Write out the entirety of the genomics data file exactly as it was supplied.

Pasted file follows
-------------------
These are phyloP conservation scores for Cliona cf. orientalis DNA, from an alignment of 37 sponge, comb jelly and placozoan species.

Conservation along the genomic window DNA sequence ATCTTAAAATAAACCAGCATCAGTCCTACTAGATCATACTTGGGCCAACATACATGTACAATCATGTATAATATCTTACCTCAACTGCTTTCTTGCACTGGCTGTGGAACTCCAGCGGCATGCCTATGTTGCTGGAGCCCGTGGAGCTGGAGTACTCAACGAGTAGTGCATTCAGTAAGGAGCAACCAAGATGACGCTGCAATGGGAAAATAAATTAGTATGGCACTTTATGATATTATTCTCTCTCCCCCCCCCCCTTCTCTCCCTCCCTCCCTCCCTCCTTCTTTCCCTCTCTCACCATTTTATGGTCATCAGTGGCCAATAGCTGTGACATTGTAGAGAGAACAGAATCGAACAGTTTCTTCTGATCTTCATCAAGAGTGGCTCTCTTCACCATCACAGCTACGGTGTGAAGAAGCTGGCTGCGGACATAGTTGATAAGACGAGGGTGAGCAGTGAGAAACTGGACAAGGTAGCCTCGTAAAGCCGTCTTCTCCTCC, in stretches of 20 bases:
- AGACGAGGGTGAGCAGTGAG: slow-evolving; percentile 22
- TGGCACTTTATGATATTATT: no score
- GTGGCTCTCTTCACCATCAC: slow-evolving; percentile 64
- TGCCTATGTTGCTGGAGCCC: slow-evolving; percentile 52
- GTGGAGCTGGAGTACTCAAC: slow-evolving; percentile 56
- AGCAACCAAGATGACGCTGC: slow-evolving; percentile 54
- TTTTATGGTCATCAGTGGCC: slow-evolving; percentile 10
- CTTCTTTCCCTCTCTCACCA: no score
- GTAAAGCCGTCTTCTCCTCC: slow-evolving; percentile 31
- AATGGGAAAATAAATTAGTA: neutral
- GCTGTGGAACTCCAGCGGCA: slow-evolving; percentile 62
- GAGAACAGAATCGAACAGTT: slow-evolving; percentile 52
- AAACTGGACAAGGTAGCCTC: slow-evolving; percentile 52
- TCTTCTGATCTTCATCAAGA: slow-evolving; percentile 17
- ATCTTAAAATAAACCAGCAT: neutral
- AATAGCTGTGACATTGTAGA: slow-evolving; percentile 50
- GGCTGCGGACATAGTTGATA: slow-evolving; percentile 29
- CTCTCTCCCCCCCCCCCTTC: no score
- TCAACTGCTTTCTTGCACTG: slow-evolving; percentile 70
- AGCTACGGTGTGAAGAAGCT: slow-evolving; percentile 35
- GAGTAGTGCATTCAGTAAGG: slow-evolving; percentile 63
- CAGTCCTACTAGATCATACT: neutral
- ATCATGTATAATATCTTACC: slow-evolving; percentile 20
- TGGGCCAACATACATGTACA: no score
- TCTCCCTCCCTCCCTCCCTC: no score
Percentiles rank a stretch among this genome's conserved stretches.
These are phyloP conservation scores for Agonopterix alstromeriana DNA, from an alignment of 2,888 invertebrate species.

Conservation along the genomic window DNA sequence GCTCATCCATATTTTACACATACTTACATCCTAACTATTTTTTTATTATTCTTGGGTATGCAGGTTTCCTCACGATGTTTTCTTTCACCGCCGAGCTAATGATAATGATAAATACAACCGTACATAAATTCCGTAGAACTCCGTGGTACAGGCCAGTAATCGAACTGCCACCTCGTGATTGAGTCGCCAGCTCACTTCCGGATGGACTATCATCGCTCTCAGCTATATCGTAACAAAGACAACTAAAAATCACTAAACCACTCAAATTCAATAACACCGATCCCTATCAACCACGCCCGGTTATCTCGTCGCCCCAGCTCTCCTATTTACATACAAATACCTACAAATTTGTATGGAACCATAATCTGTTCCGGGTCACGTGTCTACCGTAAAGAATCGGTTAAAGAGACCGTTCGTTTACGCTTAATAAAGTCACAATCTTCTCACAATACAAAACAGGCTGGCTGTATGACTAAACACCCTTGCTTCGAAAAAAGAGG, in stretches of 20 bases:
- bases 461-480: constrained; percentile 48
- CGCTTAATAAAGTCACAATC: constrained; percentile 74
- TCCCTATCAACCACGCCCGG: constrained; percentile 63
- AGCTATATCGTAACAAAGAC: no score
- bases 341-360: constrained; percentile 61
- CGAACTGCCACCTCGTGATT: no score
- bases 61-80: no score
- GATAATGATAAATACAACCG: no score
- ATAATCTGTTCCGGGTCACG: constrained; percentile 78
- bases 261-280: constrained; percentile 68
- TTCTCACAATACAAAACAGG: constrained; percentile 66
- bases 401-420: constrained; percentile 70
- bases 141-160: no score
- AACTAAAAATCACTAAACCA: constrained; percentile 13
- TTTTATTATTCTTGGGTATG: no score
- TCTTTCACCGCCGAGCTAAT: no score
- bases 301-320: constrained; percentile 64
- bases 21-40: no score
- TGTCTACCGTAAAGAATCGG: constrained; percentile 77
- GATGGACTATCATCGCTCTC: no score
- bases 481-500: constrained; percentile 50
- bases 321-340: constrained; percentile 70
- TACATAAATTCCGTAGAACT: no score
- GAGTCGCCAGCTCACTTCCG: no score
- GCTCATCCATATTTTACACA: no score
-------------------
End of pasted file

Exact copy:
These are phyloP conservation scores for Cliona cf. orientalis DNA, from an alignment of 37 sponge, comb jelly and placozoan species.

Conservation along the genomic window DNA sequence ATCTTAAAATAAACCAGCATCAGTCCTACTAGATCATACTTGGGCCAACATACATGTACAATCATGTATAATATCTTACCTCAACTGCTTTCTTGCACTGGCTGTGGAACTCCAGCGGCATGCCTATGTTGCTGGAGCCCGTGGAGCTGGAGTACTCAACGAGTAGTGCATTCAGTAAGGAGCAACCAAGATGACGCTGCAATGGGAAAATAAATTAGTATGGCACTTTATGATATTATTCTCTCTCCCCCCCCCCCTTCTCTCCCTCCCTCCCTCCCTCCTTCTTTCCCTCTCTCACCATTTTATGGTCATCAGTGGCCAATAGCTGTGACATTGTAGAGAGAACAGAATCGAACAGTTTCTTCTGATCTTCATCAAGAGTGGCTCTCTTCACCATCACAGCTACGGTGTGAAGAAGCTGGCTGCGGACATAGTTGATAAGACGAGGGTGAGCAGTGAGAAACTGGACAAGGTAGCCTCGTAAAGCCGTCTTCTCCTCC, in stretches of 20 bases:
- AGACGAGGGTGAGCAGTGAG: slow-evolving; percentile 22
- TGGCACTTTATGATATTATT: no score
- GTGGCTCTCTTCACCATCAC: slow-evolving; percentile 64
- TGCCTATGTTGCTGGAGCCC: slow-evolving; percentile 52
- GTGGAGCTGGAGTACTCAAC: slow-evolving; percentile 56
- AGCAACCAAGATGACGCTGC: slow-evolving; percentile 54
- TTTTATGGTCATCAGTGGCC: slow-evolving; percentile 10
- CTTCTTTCCCTCTCTCACCA: no score
- GTAAAGCCGTCTTCTCCTCC: slow-evolving; percentile 31
- AATGGGAAAATAAATTAGTA: neutral
- GCTGTGGAACTCCAGCGGCA: slow-evolving; percentile 62
- GAGAACAGAATCGAACAGTT: slow-evolving; percentile 52
- AAACTGGACAAGGTAGCCTC: slow-evolving; percentile 52
- TCTTCTGATCTTCATCAAGA: slow-evolving; percentile 17
- ATCTTAAAATAAACCAGCAT: neutral
- AATAGCTGTGACATTGTAGA: slow-evolving; percentile 50
- GGCTGCGGACATAGTTGATA: slow-evolving; percentile 29
- CTCTCTCCCCCCCCCCCTTC: no score
- TCAACTGCTTTCTTGCACTG: slow-evolving; percentile 70
- AGCTACGGTGTGAAGAAGCT: slow-evolving; percentile 35
- GAGTAGTGCATTCAGTAAGG: slow-evolving; percentile 63
- CAGTCCTACTAGATCATACT: neutral
- ATCATGTATAATATCTTACC: slow-evolving; percentile 20
- TGGGCCAACATACATGTACA: no score
- TCTCCCTCCCTCCCTCCCTC: no score
Percentiles rank a stretch among this genome's conserved stretches.
These are phyloP conservation scores for Agonopterix alstromeriana DNA, from an alignment of 2,888 invertebrate species.

Conservation along the genomic window DNA sequence GCTCATCCATATTTTACACATACTTACATCCTAACTATTTTTTTATTATTCTTGGGTATGCAGGTTTCCTCACGATGTTTTCTTTCACCGCCGAGCTAATGATAATGATAAATACAACCGTACATAAATTCCGTAGAACTCCGTGGTACAGGCCAGTAATCGAACTGCCACCTCGTGATTGAGTCGCCAGCTCACTTCCGGATGGACTATCATCGCTCTCAGCTATATCGTAACAAAGACAACTAAAAATCACTAAACCACTCAAATTCAATAACACCGATCCCTATCAACCACGCCCGGTTATCTCGTCGCCCCAGCTCTCCTATTTACATACAAATACCTACAAATTTGTATGGAACCATAATCTGTTCCGGGTCACGTGTCTACCGTAAAGAATCGGTTAAAGAGACCGTTCGTTTACGCTTAATAAAGTCACAATCTTCTCACAATACAAAACAGGCTGGCTGTATGACTAAACACCCTTGCTTCGAAAAAAGAGG, in stretches of 20 bases:
- bases 461-480: constrained; percentile 48
- CGCTTAATAAAGTCACAATC: constrained; percentile 74
- TCCCTATCAACCACGCCCGG: constrained; percentile 63
- AGCTATATCGTAACAAAGAC: no score
- bases 341-360: constrained; percentile 61
- CGAACTGCCACCTCGTGATT: no score
- bases 61-80: no score
- GATAATGATAAATACAACCG: no score
- ATAATCTGTTCCGGGTCACG: constrained; percentile 78
- bases 261-280: constrained; percentile 68
- TTCTCACAATACAAAACAGG: constrained; percentile 66
- bases 401-420: constrained; percentile 70
- bases 141-160: no score
- AACTAAAAATCACTAAACCA: constrained; percentile 13
- TTTTATTATTCTTGGGTATG: no score
- TCTTTCACCGCCGAGCTAAT: no score
- bases 301-320: constrained; percentile 64
- bases 21-40: no score
- TGTCTACCGTAAAGAATCGG: constrained; percentile 77
- GATGGACTATCATCGCTCTC: no score
- bases 481-500: constrained; percentile 50
- bases 321-340: constrained; percentile 70
- TACATAAATTCCGTAGAACT: no score
- GAGTCGCCAGCTCACTTCCG: no score
- GCTCATCCATATTTTACACA: no score